Today, as many of you know, is the funeral and burial of Corazon Aquino, President of the Philippines from 1986 to 1992. It is impossible to ignore the impact of her life on Filipinos – yellow ribbons adorn cars and poles, hundreds of thousands have turned out to wait in line to say their good-byes and today was declared a National Filipino Holiday so that people could watch the proceedings. There is great pride in the city today as Filipinos say their good-byes to their Mother of Democracy. I thought I’d share a few things that I’ve learned about her life and it’s legacy.
Corazon Aquino was born in 1933 and later married Benito (Ninoy) Aquino, a leading figure in the political opposition of President-turned-Dictator, Ferdinand Marcos. Her husband was arrested when Marcos announced Martial Law in 1972. He remained in jail until 1980 when US President Jimmy Carter intervened and helped arrange for him to be brought to the US for medical care. The real trouble began when Ninoy returned to Manila on August 21st, 1983. He was shot and killed while walking down the airplane staircase onto the tarmac at Manila’s international airport (now named after him). The murder was never solved, but the Marcos government is widely believed to have been responsible. Nearly 2 million people attended his funeral a few days later, the largest funeral attendance in Filipino history.
Ninoy’s death was a turning point – Filipinos were no longer willing to live under Marcos’ martial law. The opposition convinced Cory to run against President Marcos in a snap election he called on February 15th, 1986. Despite Cory’s overwhelming popularity at the time, Marcos was declared the winner amidst widespread allegations of election-rigging. One week later the People Power Revolution or EDSA (named for the highway it took place on) was set into motion. Nearly two million people mobilized in the streets and demanded that Marcos resign.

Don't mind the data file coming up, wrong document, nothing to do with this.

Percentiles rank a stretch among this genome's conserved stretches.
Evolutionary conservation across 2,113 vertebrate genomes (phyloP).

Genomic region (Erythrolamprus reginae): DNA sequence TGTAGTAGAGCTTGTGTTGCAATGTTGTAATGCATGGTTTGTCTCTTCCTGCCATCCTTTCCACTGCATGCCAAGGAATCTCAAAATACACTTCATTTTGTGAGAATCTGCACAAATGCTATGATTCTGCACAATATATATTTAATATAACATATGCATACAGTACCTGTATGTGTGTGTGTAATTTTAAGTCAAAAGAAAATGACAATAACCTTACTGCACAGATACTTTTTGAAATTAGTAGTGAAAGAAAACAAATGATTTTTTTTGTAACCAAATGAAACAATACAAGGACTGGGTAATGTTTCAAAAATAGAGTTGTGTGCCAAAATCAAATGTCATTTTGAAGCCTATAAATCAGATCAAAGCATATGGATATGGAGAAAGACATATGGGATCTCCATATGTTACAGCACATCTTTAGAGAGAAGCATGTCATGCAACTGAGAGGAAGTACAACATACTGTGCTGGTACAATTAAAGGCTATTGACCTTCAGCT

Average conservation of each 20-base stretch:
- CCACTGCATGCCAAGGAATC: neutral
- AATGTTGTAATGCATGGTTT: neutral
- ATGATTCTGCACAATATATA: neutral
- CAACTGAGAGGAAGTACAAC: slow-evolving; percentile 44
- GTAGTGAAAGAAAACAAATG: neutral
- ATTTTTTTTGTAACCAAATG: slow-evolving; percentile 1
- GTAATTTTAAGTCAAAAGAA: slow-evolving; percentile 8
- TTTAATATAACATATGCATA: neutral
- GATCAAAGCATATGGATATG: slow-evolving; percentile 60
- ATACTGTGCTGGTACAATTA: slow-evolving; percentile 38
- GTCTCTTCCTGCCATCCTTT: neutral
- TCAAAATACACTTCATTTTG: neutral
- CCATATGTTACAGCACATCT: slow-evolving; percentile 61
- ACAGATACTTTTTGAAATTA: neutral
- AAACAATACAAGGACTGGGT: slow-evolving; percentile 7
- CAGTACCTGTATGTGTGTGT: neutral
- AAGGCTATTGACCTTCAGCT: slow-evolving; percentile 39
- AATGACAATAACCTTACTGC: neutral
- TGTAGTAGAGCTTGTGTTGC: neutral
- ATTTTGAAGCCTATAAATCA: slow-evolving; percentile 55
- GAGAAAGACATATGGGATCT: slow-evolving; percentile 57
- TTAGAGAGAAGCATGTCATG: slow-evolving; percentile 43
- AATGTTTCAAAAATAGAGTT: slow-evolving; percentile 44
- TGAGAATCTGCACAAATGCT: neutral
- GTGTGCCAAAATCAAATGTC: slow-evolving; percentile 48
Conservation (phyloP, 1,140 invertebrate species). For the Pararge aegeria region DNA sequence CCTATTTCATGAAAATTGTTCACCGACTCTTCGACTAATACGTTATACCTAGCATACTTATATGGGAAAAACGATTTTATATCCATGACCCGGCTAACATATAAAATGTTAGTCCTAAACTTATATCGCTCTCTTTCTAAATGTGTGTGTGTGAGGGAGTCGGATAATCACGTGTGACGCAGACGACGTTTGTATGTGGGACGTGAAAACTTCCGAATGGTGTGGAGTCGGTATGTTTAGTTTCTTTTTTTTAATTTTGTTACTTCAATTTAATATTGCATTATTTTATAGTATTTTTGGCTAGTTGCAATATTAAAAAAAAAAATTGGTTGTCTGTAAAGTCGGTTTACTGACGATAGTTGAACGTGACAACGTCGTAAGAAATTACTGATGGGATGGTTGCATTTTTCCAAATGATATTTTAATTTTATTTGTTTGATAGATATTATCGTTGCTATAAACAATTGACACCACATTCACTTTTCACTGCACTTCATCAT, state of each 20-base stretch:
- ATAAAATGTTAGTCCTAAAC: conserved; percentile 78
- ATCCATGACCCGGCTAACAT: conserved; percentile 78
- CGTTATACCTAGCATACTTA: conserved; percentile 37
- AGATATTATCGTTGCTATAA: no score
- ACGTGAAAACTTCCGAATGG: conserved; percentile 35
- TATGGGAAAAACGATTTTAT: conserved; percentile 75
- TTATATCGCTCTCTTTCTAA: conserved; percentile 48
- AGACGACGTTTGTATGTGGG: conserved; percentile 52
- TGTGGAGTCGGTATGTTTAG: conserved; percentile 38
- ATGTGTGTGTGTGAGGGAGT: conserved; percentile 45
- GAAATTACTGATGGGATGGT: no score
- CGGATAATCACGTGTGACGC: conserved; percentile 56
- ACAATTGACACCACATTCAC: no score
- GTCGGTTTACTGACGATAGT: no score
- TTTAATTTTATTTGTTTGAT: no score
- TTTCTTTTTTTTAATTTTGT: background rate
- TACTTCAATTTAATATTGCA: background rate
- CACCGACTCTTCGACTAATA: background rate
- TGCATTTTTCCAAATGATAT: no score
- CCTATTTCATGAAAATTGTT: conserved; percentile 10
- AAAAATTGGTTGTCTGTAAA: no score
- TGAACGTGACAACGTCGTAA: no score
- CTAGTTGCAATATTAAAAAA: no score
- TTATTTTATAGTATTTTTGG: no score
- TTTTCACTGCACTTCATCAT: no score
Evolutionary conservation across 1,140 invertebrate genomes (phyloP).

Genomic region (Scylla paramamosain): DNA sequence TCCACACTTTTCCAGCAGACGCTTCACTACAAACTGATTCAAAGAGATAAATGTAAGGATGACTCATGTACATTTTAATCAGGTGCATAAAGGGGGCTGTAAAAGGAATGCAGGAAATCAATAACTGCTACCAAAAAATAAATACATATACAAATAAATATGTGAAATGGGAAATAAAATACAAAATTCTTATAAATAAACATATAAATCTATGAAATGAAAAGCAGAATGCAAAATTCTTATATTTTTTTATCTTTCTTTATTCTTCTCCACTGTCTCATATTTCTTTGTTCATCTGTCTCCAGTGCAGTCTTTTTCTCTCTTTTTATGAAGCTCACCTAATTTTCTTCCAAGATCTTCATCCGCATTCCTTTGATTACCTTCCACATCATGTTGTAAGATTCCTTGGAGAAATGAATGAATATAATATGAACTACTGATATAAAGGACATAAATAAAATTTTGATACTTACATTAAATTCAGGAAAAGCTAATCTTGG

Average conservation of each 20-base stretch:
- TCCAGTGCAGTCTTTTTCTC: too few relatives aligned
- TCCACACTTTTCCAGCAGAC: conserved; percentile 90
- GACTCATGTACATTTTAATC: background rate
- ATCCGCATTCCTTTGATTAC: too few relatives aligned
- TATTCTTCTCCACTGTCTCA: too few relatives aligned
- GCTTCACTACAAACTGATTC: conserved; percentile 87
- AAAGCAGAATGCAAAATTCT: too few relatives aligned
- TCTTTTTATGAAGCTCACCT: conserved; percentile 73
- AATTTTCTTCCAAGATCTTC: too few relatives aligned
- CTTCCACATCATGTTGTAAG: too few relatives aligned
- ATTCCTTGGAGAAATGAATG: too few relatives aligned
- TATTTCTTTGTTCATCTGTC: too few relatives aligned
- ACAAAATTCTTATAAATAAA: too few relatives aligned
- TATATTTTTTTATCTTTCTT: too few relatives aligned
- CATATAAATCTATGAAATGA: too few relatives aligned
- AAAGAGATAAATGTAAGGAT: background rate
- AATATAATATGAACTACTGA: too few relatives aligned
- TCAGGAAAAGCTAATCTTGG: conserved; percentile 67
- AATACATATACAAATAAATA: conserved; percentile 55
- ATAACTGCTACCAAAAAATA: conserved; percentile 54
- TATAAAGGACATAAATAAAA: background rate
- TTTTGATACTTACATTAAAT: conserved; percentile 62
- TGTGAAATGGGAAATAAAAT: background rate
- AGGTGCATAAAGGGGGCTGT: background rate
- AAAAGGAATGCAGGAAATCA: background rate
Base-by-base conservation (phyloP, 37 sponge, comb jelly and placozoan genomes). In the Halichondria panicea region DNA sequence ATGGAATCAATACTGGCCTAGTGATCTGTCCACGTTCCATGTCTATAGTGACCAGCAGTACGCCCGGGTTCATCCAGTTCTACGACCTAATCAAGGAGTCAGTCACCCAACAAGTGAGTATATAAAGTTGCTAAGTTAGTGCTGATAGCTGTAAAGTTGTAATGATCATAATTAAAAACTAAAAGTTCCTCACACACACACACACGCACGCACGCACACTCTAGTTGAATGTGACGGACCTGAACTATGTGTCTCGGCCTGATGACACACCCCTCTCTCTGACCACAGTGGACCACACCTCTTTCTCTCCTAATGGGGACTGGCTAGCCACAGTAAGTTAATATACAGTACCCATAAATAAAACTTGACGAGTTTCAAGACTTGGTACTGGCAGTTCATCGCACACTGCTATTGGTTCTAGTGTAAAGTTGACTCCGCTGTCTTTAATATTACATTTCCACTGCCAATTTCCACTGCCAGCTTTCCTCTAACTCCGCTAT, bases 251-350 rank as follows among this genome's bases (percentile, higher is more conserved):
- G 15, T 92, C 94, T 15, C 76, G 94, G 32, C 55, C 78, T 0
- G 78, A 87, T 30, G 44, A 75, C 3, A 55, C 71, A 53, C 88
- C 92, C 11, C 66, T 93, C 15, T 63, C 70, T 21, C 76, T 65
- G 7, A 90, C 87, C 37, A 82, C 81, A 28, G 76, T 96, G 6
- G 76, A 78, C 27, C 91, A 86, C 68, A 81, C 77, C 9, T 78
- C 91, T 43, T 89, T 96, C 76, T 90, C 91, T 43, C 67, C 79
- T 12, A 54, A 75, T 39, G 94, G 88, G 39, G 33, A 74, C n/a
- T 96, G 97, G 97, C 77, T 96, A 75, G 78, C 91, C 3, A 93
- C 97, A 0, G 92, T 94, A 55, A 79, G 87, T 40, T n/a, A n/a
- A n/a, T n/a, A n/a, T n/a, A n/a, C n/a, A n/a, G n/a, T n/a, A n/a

Marcos’ defense minister, Juan Ponce Enrile (now president of the Philippino Senate) broke ranks with the Dictator, and along with his deputy Gregorio “Gringo” Honasan (also a future Senator), led a faction of the army against Marcos. When it became clear they wouldn’t be able to topple the government, the rebel soldiers fled to a local military camp. As Marcos’ troops moved in to destroy them, the common people, on orders from Cory and Catholic Cardinal Jaime Sin, surrounded the advancing government soldiers in an effort to protect the rebels.
The most inspiring part of this entire process was that it was all done peacefully. One cab driver I rode with told me that when the tanks rolled up and were about to begin crushing the people, many Filipinos began walking up to them and handing them rosaries. The government soldiers quickly acquiesced. Marcos turned to his old ally, the United States, for help (the largest naval base outside the US was at Subic Bay, Philippines). American Senator Dick Lugar got on the phone with the Dictator and told him to “Cut, and cut clean.” Marcos was finished.
The result of EDSA was that Cory Aquino assumed the Presidency on the morning of February 25th, 1986. Marcos “voluntarily” exiled himself to Hawaii along with his wife Imelda. All the shoes were left behind. He would never see the Philippines again. The peaceful way through which she assumed the Presidency made Cory Aquino an icon of democracy around the world and “people power” served as a model for the non-violent “color” demonstrations that ended communism in Eastern Europe. I’d like to share a 5 minute video that best captures the Filipino spirit surrounding this event. It was aired on TV following Cory’s Appointment as President and really attests to the courage it took to fight for democracy.
- The first woman President of Asia and the Philippines, paving the way for other women Presidents to follow her
- Time Magazine’s Woman of the Year in 1986
- Nominated for the Nobel Peace Prize
In closing, Bob Simon, an anchorman at CBS said, “We Americans like to think we taught the Filipinos democracy. Well, tonight they are teaching the world.”